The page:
07/09/2011 05:11 pm ET Updated Sep 08, 2011

HuffPost Religion Round-Up: July 4-10

It's been a busy week on HuffPost Religion. Big Question: When thousands meet for a peace gathering whether with Sri Sri Ravi Shankar or His Holiness the Dalai Lama - do we really get more peace? Maybe from the inside out. These Two Minutes of Wisdom with Deepak Chopra may help all of us become more peaceful in our lives and in the world.

We haven't had a good Christian, Jewish or Muslim peace rally for a while, but maybe the wars in Afghanistan and Iraq might finally push the Abrahamic traditions to pray for peace while exchanging swords for plowshares - or war drones into health care.

Speaking of the Bible (kind of), blogger John Dominic Crossan wondered if Paul actually wrote all the letters that are in his name, including three mutually exclusive conceptions of slavery. Contradictions in the Bible did not stop the one third of Americans who take the Bible literally. Does that make all of us religulous?

North American Muslims wrapped up their annual conference, but one attendee wondered whether the gathering lacked the self critique that makes religions thrive. Perhaps because there is too much critque coming from the outside. Certainly eyebrows were raised to new levels with news of the role that religious superstition and apocalyptic thought is playing in Iranian politics. Meanwhile, the HuffPost Islam 101 Quiz may have been too easy, or our populous is more knowledgeable about Islam than we imagined. For a few precious hours your very own religion editor had the fastest time with a perfect score until knocked off the top podium. Confound you Ahmed with your perfect score in 56 seconds!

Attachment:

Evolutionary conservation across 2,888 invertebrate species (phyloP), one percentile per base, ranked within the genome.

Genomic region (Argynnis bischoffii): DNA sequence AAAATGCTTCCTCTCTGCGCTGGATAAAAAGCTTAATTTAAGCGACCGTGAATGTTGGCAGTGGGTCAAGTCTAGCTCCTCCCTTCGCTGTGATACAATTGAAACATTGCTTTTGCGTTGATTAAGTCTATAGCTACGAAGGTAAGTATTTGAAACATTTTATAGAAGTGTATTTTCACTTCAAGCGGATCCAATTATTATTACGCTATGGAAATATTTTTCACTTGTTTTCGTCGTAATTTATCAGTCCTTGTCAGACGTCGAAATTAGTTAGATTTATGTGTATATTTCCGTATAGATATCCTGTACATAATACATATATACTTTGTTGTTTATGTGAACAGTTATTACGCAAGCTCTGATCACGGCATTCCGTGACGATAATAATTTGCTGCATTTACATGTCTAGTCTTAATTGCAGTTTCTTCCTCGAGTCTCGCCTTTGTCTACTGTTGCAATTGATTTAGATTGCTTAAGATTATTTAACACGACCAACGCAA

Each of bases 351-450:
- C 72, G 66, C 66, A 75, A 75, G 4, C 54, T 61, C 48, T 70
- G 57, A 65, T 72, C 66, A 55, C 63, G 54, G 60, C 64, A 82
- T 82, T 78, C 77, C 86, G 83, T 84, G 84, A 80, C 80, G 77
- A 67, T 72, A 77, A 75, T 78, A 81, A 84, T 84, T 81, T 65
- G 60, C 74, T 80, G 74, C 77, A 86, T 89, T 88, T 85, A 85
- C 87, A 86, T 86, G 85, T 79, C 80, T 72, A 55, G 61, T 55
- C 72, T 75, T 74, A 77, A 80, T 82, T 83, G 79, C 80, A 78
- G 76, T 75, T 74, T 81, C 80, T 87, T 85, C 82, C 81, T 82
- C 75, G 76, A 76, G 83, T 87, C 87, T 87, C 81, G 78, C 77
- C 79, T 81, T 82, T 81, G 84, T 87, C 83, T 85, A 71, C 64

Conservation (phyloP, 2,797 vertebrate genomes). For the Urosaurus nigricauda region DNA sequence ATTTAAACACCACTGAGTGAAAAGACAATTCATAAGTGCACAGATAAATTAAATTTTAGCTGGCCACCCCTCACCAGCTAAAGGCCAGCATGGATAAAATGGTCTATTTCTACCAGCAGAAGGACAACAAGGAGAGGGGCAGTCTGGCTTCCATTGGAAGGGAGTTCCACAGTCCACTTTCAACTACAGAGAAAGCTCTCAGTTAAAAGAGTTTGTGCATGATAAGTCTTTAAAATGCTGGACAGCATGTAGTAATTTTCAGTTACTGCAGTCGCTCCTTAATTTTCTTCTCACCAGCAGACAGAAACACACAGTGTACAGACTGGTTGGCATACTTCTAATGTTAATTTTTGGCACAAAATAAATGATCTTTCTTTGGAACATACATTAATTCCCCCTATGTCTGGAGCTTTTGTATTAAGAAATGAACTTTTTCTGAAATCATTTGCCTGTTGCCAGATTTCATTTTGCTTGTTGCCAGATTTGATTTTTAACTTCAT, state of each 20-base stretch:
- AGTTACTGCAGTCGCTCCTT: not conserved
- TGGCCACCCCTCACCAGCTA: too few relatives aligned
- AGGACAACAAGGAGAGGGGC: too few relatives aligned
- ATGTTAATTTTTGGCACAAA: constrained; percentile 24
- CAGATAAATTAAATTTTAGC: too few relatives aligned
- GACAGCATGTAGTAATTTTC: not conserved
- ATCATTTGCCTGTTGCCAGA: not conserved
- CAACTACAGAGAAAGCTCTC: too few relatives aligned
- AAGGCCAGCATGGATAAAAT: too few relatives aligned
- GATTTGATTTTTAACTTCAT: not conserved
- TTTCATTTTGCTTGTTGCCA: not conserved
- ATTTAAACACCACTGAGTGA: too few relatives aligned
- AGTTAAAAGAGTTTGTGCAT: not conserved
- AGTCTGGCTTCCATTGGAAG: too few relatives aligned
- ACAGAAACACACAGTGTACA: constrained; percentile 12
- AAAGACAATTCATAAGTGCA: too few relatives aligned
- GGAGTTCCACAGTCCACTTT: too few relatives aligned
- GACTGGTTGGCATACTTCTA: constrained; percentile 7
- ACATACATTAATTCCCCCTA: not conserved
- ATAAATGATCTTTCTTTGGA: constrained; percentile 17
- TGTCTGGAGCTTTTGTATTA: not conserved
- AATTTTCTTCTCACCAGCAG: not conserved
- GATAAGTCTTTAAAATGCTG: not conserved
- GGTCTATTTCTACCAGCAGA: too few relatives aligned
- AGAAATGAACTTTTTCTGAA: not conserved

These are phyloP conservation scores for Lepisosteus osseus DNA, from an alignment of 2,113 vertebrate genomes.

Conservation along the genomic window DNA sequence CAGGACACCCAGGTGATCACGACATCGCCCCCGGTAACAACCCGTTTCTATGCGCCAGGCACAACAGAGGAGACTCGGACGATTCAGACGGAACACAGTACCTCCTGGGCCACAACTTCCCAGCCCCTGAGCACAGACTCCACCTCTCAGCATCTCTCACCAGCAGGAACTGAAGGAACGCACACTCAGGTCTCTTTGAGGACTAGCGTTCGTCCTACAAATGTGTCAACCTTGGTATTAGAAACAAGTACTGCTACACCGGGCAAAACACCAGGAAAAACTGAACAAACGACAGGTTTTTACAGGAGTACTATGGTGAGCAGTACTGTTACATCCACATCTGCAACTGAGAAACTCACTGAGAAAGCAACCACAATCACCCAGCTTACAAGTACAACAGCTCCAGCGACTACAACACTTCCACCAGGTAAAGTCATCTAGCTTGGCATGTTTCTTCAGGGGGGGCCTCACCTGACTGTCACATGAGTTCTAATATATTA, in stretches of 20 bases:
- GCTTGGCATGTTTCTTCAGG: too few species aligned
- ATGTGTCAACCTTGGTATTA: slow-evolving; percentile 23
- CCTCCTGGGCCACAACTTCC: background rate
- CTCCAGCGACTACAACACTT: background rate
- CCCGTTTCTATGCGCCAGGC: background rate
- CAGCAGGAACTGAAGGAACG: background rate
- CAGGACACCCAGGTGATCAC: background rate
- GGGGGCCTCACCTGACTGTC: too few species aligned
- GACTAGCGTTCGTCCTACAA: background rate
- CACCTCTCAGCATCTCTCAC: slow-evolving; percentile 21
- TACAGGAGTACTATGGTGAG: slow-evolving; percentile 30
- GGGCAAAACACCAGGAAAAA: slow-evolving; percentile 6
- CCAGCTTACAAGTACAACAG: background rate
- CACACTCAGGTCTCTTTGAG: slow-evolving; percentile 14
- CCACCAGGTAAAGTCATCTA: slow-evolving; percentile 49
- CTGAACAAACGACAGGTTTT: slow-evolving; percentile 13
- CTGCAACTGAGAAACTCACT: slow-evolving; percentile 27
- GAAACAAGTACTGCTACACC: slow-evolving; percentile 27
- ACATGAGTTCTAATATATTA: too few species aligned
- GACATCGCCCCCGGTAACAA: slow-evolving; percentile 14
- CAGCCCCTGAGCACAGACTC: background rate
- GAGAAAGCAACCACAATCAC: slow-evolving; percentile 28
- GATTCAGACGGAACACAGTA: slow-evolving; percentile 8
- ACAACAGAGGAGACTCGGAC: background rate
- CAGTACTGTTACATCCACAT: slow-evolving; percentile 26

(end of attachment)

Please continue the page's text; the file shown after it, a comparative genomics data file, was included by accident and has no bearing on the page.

Christianity continues to play a role in American politics - and this week blogger Marie Griffith took a deep look at how feminism and evangelical belief play into the candidacies of Michele Bachmann and Sarah Palin. Across the Atlantic, a new nation was born and Richard Stearns from World Vision offered his own vision on the role that Christianity has and will play in the South Sudan.

The trend of Christians becoming more accepting of LGBT people continues as the Presbyterians prepare for the new rules allowing gay clergy. Meanwhile, gay Catholics seem to be finding their voice as they urged their church to change while urging their fellow lay people to stay in the pews.

Most importantly (hmmm) we acknowledge that the beginning of the End is upon us - no, it isn't May 21 all over again - it is the final Harry Potter movie. Christian theology and Spiritual life lessons are everywhere as Harry and Voldemort teach the power of love, community, resurrection and repentance. I'm first in line.

Finally, we wish all our Baha'i brothers and sisters a meaningful observance of the Martyrdom of the Bab. May people of all (and no) faiths live together in a world of dignity, peace and mutual respect.

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